May 25, 2013
YPF talks to Statoil on shale partnership
YPF is said to be in talks with Norway’s Statoil about a possible partnership as part of its US$37 billion drive to develop Argentina’s energy reserves. It is close to signing deals with US oil giant Chevron as well as Bridas Corp, the Chinese-Argentine joint venture, the Financial Times reported yesterday.
Following May‘s expropriation of the oil giant from Spanish oil major Repsol, any kind of deal would spell good news for President Cristina Fernández de Kirchner‘s government as it seeks out new partners and investment.
YPF says it needs to invest over US$30 billion in the next five years, US$4.5 billion of which is to come from strategic partners, to help pay to develop Argentina’s huge shale oil and gas resources.
Argentina’s shale gas reserves are the third-largest in the world after the US and China, but requires foreign capital and technology in order to facilitate production and decrease its energy import bill. But Argentina is locked out of global credit markets, is considered a pariah by many investors, and faces lawsuits due to the Repsol nationalization.
“I’m not just talking to Statoil about the Norwegian company’s admirable ownership and governance model,” Miguel Galuccio, YPF’s chairman and chief executive, told the Financial Times after a London investor conference.
Talking to foreign media for the first time, Galuccio said he would travel to Oslo today to meet with Statoil. He added that he was “confident” about completing deals with Chevron and Bridas by yearend.
Bridas is owned by billionaire Carlos Bulgheroni. The YPF investment would be made through its British Virgin Islands’ registered subsidiary, Bridas Corp, which is half-owned by the China National Offshore Oil Corp (CNOOC).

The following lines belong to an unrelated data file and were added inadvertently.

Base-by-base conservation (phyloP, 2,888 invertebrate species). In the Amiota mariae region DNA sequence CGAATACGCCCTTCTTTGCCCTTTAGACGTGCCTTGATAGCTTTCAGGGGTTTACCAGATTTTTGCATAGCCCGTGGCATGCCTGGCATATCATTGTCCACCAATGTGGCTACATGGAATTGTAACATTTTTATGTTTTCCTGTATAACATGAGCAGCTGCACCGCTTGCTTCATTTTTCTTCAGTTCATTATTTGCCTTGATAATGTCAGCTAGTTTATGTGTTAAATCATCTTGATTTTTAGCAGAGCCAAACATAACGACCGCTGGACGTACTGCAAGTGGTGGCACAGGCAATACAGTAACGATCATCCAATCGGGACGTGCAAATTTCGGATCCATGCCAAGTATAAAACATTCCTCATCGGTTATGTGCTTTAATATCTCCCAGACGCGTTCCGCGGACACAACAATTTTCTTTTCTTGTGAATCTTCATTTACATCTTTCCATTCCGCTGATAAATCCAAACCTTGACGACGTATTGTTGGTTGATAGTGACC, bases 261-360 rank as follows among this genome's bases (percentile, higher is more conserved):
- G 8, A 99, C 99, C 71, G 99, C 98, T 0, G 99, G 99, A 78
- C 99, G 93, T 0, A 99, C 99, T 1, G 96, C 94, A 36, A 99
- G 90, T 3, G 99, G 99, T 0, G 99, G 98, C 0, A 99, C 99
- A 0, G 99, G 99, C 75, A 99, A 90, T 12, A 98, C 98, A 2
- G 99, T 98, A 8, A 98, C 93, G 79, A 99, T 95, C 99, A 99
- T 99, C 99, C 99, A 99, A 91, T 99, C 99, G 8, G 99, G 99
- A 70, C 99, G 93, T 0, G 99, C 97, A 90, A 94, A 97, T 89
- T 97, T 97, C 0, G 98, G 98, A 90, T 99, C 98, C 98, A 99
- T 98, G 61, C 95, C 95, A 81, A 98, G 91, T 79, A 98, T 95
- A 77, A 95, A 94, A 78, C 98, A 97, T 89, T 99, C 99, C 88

Galuccio said Chevron and Bridas would develop two separate pilot fields, and each would require an initial investment of up to US$2 billion. These upfront investments would be used “to carry” YPF through until the fields produced sufficient gas whereupon YPF could market the gas to fund its share. Full development of each field would cost around US$10 billion, he said.
“I am very confident about Bridas, and I am confident too about Chevron. But Chevron is a corporation, so the proposal has to go to the board first,” the chairman said.
He did not make any further comments about Statoil’s possible role. The Norwegian state-controlled company has a lot of offshore oil expertise in the North Sea as well as shale interests in the US and Australia.
Argentina’s shale reserves comprise 774 trillion cubic feet of gas, according to the US Energy Information Administration, and are concentrated in the Vaca Muerta rock formation. Vaca Muerta holds 23 billion barrels of oil equivalent and is considered to be as exciting as Eagle Ford, Haynesville and Marcellus in the US, and more advanced than China’s vast prospects.
However, lawsuits and Argentina’s difficult relations with international investors have made raising money an uphill climb for the government.
YPF will launch a bond for small investors who will be able to subscribe via a dozen local banks.
The securities offered by the company will be available until December 14 inclusive and the bond‘s total is worth 50 million pesos.
“This is a singular investment that has been designed for small invsetors who are looking for a profitable and attractive way of making their money work for them,” the company said in a press release.
Minimun investment is 1,000 pesos ,and it has a fixed termof 365 días, with a 19 percent interest rate.
Herald with Financial Times, Reuters